Thursday 25 February 2016

Scandinavian Herring Gull

25th February 2016 - Topsham

Here's a couple of likely larids from today's visit to Topsham Rec (I originally thought there were three but you'll be relieved to hear that after checking my photos I've whittled them down to two).

Gull A - 25/2/2016 Topsham

Gull A - 25/2/2016 Topsham

Gull A: distinctly darker grey above than argenteus Herring Gulls alongside, but not dark enough for graellsii LBB and the pink legs rule out michahellis of course. So what about argentatus HG? Well from some angles it just looked too dark and those legs looked a little odd, a hint of yellow to the pink, perhaps? Here's the spread wing, not helping at all.

Gull A - 25/2/2016 Topsham

Lots of white at the tips of P9 and P10 looks good for argentatus but I really don't like the amount of black on P8 and P9 or the way it bleeds onto the inner web. Looking decidedly iffy now I think. In fact this one reminds me of a bird I've seen here before, and thought most likely a hybrid Herring x LBB or some subsequent generation of.

And now to Gull B: similar in some ways to A but the primary pattern on this is fine for argentatus.

Scandinavian Herring Gull - 25/2/2016 Topsham

Scandinavian Herring Gull - 25/2/2016 Topsham

Also pink-legged and the back a similar shade of grey and clearly darker than adjacent argenteus. A slightly smaller individual maybe. The spread wing shows a quite different pattern to A.

Scandinavian Herring Gull - 25/2/2016 Topsham

I don't see a lot wrong with that for argentatus, Big white P10 tip and proper mirror on P9, the pattern of black on P6 - P9 looks good with fairly extensive grey tongues and P5 has just the tiniest of black spots on the outer web. This is surely the bird I saw for a few seconds yesterday at Exeter Quay?

Tuesday 23 February 2016

Latvian Black-headed Gull

23rd February 2016 - Exeter Quay

As I keep saying (to anyone who'll listen), the great thing about gulls is that there's always some around. And even if what's on offer is just common stuff like Black-headed and Herring Gulls, there's still a chance of finding ringed birds. It does help if the ring is bright plastic with big numbers or letter but even small metal rings can sometimes be read if you can get close enough. Places like Exeter Quay, where gulls expect to be fed, is perfect.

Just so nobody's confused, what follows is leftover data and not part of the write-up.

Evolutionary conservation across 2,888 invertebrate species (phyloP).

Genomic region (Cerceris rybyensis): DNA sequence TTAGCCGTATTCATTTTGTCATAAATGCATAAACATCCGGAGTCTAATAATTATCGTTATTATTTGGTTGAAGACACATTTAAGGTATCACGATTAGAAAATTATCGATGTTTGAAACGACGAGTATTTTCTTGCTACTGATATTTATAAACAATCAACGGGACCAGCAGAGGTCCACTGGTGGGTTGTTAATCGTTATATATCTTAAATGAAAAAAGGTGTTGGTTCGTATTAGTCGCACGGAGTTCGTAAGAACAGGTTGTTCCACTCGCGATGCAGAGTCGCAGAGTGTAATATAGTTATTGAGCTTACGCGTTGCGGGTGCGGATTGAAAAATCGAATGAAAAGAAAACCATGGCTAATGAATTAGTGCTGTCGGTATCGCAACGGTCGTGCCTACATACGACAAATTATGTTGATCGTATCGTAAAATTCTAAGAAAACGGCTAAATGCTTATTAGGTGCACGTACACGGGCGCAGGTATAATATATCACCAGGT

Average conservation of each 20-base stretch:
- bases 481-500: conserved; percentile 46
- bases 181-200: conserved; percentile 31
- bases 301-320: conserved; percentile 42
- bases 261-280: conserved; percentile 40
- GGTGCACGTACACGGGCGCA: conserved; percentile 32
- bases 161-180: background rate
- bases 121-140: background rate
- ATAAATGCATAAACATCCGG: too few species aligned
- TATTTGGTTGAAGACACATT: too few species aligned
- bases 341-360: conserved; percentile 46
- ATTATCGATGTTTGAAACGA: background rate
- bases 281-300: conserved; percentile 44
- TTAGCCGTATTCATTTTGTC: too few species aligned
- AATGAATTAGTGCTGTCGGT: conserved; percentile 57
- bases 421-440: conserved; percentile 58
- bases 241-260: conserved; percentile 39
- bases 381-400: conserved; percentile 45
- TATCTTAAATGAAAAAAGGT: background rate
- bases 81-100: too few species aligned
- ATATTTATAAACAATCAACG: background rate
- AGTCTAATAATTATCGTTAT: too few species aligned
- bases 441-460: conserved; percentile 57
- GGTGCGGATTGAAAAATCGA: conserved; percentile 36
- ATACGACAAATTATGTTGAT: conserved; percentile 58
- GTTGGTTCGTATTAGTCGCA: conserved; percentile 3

Black-headed Gull - 23/2/2016 Exeter Quay
It took a few minutes of stalking from different angles to get the full code - LATVIA - RIGA - S 349. Details sent, awaiting reply.

Now if only it had been a small dark Lesser Black-backed...

Friday 5 February 2016

Faint signs of life in the blog yet...

2nd February 2016 - Somewhere in the Midlands

It's symptomatic of the state of the birding around here right now that not only is this my first post of 2016 but that I had to travel a couple of hundred miles to find anything I felt like writing about.

Tuesday found myself and Martin Elliott in Tring talking with Hadoram Shirihai about our Tubenoses/Seabirds books projects. On Wednesday we spent several hours standing in a hedge by the A5 in Leicstershire; HGVs belting along behind us and a few hundred LWHGs on a pool in front of us. The occasional sleet shower wasn't too bad but the standing still was chilling - at least that's one excuse for the poor photos.

Highlights were at least two 1st winter Caspians but a couple of Yellow-legs and hundreds of argentatus Herring Gulls would have made it all worth while on their own.

Caspian Gull 1W - Shawell, Leics. 3/2/2016

Caspian Gull 1W - Shawell, Leics. 3/2/2016

Caspian Gull 1W - Shawell, Leics. 3/2/2016 - typically bolshy with the other gulls, almost a classic ID feature.

Caspian Gull 1W - Shawell, Leics. 3/2/2016 - a real beauty but the first bird was even smarter.

Herring Gull argentatus - Shawell, Leics. 3/2/2016 - classic primary pattern.

Herring Gull argentatus - Shawell, Leics. 3/2/2016 - with Lesser Black-backed intermedius.

Herring Gull argentatus - Shawell, Leics. 3/2/2016 - maybe my photo processing has made these darker than necessary but they really did look strikingly different to typical argenteus, some approaching graellsii in shade. Rarer than Caspian in Devon but is that just observer bias?